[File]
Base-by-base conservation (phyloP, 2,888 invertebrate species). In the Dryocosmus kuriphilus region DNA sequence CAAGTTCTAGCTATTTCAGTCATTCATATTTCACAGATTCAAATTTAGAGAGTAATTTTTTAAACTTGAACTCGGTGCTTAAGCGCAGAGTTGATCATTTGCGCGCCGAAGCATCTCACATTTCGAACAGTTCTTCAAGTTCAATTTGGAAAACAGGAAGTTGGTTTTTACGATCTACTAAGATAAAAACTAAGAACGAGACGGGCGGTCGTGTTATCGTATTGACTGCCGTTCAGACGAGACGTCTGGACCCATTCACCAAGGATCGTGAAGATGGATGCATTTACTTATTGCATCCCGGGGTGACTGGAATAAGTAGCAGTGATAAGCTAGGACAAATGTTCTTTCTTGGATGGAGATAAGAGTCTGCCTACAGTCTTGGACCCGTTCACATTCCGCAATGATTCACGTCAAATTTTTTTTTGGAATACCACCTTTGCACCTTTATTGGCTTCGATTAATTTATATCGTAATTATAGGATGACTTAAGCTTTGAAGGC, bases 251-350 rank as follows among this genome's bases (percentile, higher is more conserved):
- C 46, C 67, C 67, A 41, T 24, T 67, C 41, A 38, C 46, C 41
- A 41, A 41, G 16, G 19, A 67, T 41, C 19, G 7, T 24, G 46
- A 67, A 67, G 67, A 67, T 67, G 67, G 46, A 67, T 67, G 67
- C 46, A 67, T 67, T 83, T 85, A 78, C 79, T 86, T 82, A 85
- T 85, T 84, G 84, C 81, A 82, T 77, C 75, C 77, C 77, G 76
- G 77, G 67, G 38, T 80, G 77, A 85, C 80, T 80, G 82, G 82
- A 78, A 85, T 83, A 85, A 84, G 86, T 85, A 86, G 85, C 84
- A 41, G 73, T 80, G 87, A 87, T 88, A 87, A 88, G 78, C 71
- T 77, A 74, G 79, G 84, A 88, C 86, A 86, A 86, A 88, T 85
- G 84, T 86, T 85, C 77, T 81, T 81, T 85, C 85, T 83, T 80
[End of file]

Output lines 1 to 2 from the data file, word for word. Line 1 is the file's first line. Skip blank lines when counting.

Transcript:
Base-by-base conservation (phyloP, 2,888 invertebrate species). In the Dryocosmus kuriphilus region DNA sequence CAAGTTCTAGCTATTTCAGTCATTCATATTTCACAGATTCAAATTTAGAGAGTAATTTTTTAAACTTGAACTCGGTGCTTAAGCGCAGAGTTGATCATTTGCGCGCCGAAGCATCTCACATTTCGAACAGTTCTTCAAGTTCAATTTGGAAAACAGGAAGTTGGTTTTTACGATCTACTAAGATAAAAACTAAGAACGAGACGGGCGGTCGTGTTATCGTATTGACTGCCGTTCAGACGAGACGTCTGGACCCATTCACCAAGGATCGTGAAGATGGATGCATTTACTTATTGCATCCCGGGGTGACTGGAATAAGTAGCAGTGATAAGCTAGGACAAATGTTCTTTCTTGGATGGAGATAAGAGTCTGCCTACAGTCTTGGACCCGTTCACATTCCGCAATGATTCACGTCAAATTTTTTTTTGGAATACCACCTTTGCACCTTTATTGGCTTCGATTAATTTATATCGTAATTATAGGATGACTTAAGCTTTGAAGGC, bases 251-350 rank as follows among this genome's bases (percentile, higher is more conserved):
- C 46, C 67, C 67, A 41, T 24, T 67, C 41, A 38, C 46, C 41